Technology 101: A stick in time

Technology 101 A stick

By DAVID SHAMAH
October 8, 2009 20:39
4 minute read.
usb drive 248.88

usb drive 248.88. (photo credit: )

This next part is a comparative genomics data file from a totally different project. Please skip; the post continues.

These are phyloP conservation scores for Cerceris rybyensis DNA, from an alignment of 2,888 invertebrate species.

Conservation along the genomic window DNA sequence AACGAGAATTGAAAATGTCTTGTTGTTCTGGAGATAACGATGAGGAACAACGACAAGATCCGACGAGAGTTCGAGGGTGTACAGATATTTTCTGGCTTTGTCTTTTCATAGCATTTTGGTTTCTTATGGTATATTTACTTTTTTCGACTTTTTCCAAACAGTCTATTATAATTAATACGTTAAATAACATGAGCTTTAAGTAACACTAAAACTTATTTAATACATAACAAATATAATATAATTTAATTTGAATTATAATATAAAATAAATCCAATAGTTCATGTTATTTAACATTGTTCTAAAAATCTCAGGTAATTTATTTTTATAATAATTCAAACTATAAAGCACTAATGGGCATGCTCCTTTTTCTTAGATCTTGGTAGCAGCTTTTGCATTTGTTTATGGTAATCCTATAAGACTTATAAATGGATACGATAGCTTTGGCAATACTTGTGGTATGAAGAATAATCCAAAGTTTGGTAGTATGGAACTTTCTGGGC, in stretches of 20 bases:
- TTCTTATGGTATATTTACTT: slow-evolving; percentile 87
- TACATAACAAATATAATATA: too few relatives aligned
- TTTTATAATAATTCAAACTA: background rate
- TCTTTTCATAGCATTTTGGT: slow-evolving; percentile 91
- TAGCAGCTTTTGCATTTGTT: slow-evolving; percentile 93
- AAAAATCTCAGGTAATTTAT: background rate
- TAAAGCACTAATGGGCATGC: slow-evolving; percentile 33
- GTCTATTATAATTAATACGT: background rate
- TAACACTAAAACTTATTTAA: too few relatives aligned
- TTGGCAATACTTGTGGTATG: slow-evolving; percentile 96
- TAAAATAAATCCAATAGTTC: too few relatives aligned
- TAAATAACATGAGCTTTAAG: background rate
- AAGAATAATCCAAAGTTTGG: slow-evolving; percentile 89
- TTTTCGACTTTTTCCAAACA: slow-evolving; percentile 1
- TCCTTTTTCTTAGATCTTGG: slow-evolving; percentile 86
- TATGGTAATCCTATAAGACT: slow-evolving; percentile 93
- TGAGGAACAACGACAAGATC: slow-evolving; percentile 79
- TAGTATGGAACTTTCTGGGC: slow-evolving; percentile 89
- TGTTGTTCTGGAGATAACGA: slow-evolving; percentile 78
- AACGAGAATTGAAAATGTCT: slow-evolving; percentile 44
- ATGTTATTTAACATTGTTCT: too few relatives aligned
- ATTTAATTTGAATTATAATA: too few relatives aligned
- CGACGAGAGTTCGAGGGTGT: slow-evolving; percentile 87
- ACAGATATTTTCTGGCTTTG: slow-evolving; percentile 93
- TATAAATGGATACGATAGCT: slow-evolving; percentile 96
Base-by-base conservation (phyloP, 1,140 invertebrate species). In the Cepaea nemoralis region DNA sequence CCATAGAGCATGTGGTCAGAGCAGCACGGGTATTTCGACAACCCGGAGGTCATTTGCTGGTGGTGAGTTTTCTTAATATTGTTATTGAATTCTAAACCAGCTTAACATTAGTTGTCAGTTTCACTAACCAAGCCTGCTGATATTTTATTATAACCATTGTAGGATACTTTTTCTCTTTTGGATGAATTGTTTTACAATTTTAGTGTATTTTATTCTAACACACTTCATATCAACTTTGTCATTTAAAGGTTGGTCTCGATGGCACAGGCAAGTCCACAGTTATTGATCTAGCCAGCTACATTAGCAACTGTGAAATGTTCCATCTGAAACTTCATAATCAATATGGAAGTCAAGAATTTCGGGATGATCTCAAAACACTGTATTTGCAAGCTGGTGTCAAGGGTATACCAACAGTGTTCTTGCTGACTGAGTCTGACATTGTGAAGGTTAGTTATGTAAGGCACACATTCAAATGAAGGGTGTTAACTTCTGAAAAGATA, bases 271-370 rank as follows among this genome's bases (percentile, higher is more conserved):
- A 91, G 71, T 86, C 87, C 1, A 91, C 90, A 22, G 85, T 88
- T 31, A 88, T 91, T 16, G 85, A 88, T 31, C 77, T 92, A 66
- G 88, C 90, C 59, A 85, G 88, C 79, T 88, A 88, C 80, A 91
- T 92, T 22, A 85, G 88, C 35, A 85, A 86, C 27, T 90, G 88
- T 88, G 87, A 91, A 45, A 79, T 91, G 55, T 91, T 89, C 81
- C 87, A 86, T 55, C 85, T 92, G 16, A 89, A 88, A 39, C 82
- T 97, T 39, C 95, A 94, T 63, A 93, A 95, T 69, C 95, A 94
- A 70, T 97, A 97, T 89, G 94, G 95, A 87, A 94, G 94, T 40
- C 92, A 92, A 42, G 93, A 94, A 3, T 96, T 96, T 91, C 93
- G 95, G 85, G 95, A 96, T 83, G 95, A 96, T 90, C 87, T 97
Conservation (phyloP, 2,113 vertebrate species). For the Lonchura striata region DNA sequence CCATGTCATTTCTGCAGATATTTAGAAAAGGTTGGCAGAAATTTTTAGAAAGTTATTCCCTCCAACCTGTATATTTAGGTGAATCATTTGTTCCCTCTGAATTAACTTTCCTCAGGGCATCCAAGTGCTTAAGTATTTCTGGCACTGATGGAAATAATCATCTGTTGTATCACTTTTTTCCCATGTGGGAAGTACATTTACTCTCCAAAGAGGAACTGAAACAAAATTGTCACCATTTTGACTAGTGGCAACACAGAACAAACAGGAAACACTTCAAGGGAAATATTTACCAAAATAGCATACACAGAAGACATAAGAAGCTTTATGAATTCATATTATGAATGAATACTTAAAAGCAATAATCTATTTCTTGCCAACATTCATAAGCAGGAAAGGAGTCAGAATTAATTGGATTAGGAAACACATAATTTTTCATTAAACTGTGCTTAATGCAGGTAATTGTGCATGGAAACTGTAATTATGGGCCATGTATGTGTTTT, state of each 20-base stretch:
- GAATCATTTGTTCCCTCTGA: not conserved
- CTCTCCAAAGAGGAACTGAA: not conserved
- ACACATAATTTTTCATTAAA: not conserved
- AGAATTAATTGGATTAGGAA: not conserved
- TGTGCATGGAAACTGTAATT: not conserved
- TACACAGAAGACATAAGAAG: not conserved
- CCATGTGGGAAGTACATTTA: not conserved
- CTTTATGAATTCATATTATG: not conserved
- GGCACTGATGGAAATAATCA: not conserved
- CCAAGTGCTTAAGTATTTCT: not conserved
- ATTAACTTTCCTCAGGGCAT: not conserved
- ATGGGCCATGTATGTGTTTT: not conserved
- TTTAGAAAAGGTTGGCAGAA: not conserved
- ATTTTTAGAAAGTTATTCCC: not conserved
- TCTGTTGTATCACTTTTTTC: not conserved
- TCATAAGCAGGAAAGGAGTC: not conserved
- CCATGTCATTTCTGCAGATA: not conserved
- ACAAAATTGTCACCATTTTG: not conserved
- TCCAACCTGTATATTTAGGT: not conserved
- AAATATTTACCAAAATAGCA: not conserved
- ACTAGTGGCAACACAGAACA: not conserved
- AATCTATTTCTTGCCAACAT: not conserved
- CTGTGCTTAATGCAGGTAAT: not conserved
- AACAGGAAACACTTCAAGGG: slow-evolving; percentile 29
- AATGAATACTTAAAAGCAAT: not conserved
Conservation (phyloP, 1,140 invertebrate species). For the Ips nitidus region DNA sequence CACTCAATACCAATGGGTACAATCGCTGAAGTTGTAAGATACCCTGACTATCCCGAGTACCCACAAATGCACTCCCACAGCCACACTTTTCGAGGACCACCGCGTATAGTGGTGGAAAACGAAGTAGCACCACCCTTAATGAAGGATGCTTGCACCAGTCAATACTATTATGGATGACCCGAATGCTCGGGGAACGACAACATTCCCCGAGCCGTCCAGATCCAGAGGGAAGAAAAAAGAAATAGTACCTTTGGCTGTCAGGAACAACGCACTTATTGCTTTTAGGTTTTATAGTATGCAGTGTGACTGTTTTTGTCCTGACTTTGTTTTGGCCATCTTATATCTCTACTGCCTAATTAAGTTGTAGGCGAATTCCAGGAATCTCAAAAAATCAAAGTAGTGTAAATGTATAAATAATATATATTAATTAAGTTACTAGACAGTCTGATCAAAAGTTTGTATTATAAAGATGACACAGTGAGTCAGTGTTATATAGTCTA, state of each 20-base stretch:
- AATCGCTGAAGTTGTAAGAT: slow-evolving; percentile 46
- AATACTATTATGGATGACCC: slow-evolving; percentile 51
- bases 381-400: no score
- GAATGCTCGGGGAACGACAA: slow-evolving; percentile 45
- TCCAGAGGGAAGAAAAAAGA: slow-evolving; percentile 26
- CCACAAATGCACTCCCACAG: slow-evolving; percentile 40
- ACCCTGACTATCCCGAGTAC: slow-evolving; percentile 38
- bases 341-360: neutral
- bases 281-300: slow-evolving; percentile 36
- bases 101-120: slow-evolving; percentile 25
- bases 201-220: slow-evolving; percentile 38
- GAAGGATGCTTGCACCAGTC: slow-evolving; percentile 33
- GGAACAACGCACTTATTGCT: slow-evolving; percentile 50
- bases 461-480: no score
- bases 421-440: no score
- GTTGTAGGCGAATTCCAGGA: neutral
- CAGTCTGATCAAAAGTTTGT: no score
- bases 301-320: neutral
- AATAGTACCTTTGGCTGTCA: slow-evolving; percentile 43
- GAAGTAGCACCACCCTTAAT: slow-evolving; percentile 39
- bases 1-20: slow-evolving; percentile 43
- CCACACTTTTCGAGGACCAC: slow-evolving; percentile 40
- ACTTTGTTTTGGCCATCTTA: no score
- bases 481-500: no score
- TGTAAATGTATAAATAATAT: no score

'Speak softly and carry a big stick" was a watchword for the 20th century, but nowadays we do things a bit differently; we may speak softly or loudly, but the only stick anyone carries is a small one - the USB stick you can use for (nearly) a million and one things. The changes wrought by the little device known as the USB Flash Drive in our computing habits are legion. In the bare decade since they were introduced, the "stick," which lets you store on its flash memory 4 GB, 8 GB, 16 GB - or even more - worth of files, has completely replaced the floppy disk (for you kids, that's what the little opening on the front of your desktop PC is for). Instead of moving files off a hard drive at your office onto a floppy, you just plug your flash drive into your computer's USB slot and copy the files you want to transport. Eject the flash drive, put it in your pocket and plug it back into your home computer, copying the files onto your hard drive. Light, easy to use and transport, and able to hold even entire operating systems, you can be sure that the stick old Teddy Roosevelt would be brandishing today would be a small but powerful USB stick. But the power of the USB stick goes far beyond copying files off your desktop or laptop. The stick's capabilities extend from doing a complete backup of your important files, to expanding your computer's memory, to creating a near-foolproof anti-theft policy for your laptop. Sync or Swim Back up, back up, back up, they always tell us. In this instance, they're right; hard drives can be fragile things, and trusting one of them with important work - i.e., files you need to get the things done that allow you to do the work that feeds your family - is foolhardy, to say the least. Knowing this, though, most of us still don't bother to back up - and inevitably end up kicking ourselves when the inevitable finally does happen and a hard drive with important files dies. There are several reasons people don't back up. Many PC users believe they need expensive equipment or software for backing up, and they're confused about exactly how to go about it. But backup happens to be one area where your USB flash drive shines. You could, of course, simply copy your important files from your hard drive to your stick, but a better method would be to do an "official" backup of files, using a back-up-and-sync method - where a backup program does the file-copying for you, making sure your files are up to date on both your hard drive and your backup device. For that, you can download and use a free program called Allway Sync (http://allwaysync.com/), a sophisticated yet easy-to-use application that lets you back up files and folders to nearly any media, including USB flash drives. Just select the items you want to keep track of and the disk you want to use for the backup, sit back, and let Allway Sync do its thing - making an exact copy of the most up-to-date file on either the hard drive or the backup drive (in case you used it on another computer after the backup). It's easy and convenient, and you'll end up saving yourself hours of frustrating hassle, because you'll be ready to move your work to a new computer right away. Memory Stick Lack of memory is a killer for computer users, especially with a memory hog like Windows Vista, as frustrated memory-challenged users know. While memory prices are relatively low these days, you can't always order more memory and increase the native RAM of the machine with which you're working. Fortunately, Windows Vista (and the new Windows 7 operating system) has a technology built into it called ReadyBoost, which lets you use USB flash drives (or other flash memory) for various purposes - including increasing the memory available for your computer's operating system. Also built into Vista are other speedup technologies, including ReadyDrive and SuperFetch, which allow you to boot up and load programs more quickly. While you could configure ReadyBoost (http://tinyurl.com/354sgz) and SuperFetch (http://tinyurl.com/yb3gqov) yourself, you might have an easier time of it with eBoostr (http://www.eboostr.com/), which is designed specifically to take advantage of your USB flash drive to improve Windows performance. With eBoostr, not only can you add a USB drive to enhance memory, you can add up to four! Lock and Load Yet another Vista technology that can make life better is BitLocker, which lets you turn your USB stick into a "key" without which your laptop won't start. Without the stick (which you keep separate from the laptop, of course), passing nosybodies can't open your laptop while you're at work and check out your latest doings. Once again, you could configure BitLocker yourself (http://tinyurl.com/y2r37c), but to make your life easier (and add even more safety features), check out ID USB Lock (http://www.idsecuritysuite.com/), which works with systems going back to Windows 98. It's not free, but it is effective - and together with a USB flash drive, it turns your laptop into a virtual vault. http://www.newzgeek.com


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